On January 14, the administrative committee for the Damascus International Airport Suburb, also called the Sakka Suburb, forcibly evicted a family just days after the death of the father, who was a retired airport employee. The committee did not provide the family with alternative housing, but instead raided the house and seized its assets, explaining that “only current airport employees are entitled to employee housing”.
Residents of the airport suburb, which is home to 529 families, are living in a state of anxiety amid repeated evictions of the families of retired or deceased airport employees. Such families comprise almost half the population of the suburb, some having lived there for as many as 35 years. A large portion of the families have breadwinners who are longtime employees on the verge of retirement, as the last employment drive for the airport was in 2006.
The committee in charge of the suburb vacated 23 apartments in March 2020 as the first coronavirus quarantine period began, saying that the residents worked for the privately owned Cham Wings Airlines. They justified the evictions by saying the residents were capable of renting homes outside the suburb. They were removed from their homes just 72 hours after receiving eviction notices.
The airport suburb was established in the 1980s, and is located next to the Seventh Bridge on the Damascus-Airport Road, 11 kilometres from the airport. It was set up as housing for workers and employees at the airport who could provide proof that they did not own any other housing. Administratively, the suburb lies within the Al-Ghazlaniyeh district of Damascus Countryside governorate.
There is a contradiction between the suburb’s designation as employee housing—as it is called by the Ministry of Transport and the Airport Authority—and its description by residents as labour housing. The difference between the two determines whether occupants have the right to remain in their residences following retirement, as well as the possibility of owning their homes, or whether they will face eviction after retirement.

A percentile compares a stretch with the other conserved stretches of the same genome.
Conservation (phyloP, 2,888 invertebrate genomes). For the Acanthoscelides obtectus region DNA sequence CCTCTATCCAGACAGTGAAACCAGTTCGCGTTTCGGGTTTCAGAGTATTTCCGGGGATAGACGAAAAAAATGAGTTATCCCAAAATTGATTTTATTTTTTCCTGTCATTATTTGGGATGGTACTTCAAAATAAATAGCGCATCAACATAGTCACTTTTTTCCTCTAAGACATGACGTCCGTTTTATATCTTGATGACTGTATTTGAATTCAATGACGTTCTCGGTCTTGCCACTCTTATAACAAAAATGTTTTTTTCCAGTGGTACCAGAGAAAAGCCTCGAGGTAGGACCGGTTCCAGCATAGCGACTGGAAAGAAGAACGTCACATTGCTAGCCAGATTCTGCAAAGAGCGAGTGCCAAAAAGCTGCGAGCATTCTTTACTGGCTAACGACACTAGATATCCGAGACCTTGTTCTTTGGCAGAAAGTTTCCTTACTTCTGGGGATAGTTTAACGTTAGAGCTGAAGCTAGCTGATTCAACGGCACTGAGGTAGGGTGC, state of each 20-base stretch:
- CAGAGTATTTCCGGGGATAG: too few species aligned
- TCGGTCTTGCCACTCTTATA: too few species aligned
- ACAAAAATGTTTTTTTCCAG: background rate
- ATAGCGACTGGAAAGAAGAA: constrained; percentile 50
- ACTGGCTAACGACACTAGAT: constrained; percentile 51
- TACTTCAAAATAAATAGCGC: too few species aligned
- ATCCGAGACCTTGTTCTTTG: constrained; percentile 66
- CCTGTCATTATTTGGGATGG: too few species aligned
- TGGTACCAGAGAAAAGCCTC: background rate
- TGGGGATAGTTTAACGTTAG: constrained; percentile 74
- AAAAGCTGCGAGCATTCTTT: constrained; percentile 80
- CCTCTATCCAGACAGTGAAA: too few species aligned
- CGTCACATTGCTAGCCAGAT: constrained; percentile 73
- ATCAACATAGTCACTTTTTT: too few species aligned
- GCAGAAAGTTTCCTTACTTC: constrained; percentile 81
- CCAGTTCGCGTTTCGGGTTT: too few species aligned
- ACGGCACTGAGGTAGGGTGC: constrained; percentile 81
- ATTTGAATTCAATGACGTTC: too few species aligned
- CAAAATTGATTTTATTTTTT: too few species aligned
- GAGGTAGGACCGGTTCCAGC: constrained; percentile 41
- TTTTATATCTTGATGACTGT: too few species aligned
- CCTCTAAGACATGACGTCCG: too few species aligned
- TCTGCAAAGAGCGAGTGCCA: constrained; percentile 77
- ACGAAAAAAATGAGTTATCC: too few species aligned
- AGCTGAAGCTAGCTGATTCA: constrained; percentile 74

Employee housing is designated for public sector workers to benefit from temporarily, with ownership remaining in the hands of the state. That is, the occupant is treated as a tenant of the state throughout the period of their usage of the residence, until they resign or retire, at which point the rental contract ends and they must vacate the property. Employee housing requires that the resident remain employed, and in return they do not incur any of the costs of housing construction, furniture or repairs.
At the same time, all labour housing conditions apply to the airport suburb. Occupants pay 10 percent of their income in rent, and pay electricity and water bills. They also bear the expenses of home maintenance, interior improvements and repairs for damage. These expenses are not meant to be paid by occupants in employee housing. Occupants in the airport suburb are also subject to the rules of ownership listed in Decree No. 46 of 2002, which requires that housing be established by the Higher Committee for Labour Housing, that its funds come from the Public Debt Fund, and that they be built by the General Housing Establishment (GHE). The airport suburb fulfills these three conditions.
Legislative Decree No. 46 of 2002 stipulated the ownership of previously held and distributed labour housing to its occupants. Payment for the residence is to be made in installments under the provisions of Legislative Decree No. 36 of 2002, over a period of 25 years, and at a maximum interest rate of five percent.
Residents of the airport suburb managed to obtain, after great effort, the Government Circular Number 5/9/31 of 2001 stipulating that occupants could not be evicted in cases of retirement or death. The Ministry of Transport managed to cancel the circular. Also, the Ministry refused to include the suburb in Legislative Decree No. 46 of 2002, considering it employee housing, rather than labour housing.
The committee overseeing the Damascus International Airport suburb has confirmed more than once that its residences are designated only for airport and air transport workers, meaning it is affiliated with the Ministry of Transport. The committee has also stated that the occupants of the suburb signed contracts that included a clause for eviction in cases of retirement and exit from employment, and that eviction is necessary in order to accommodate current employees.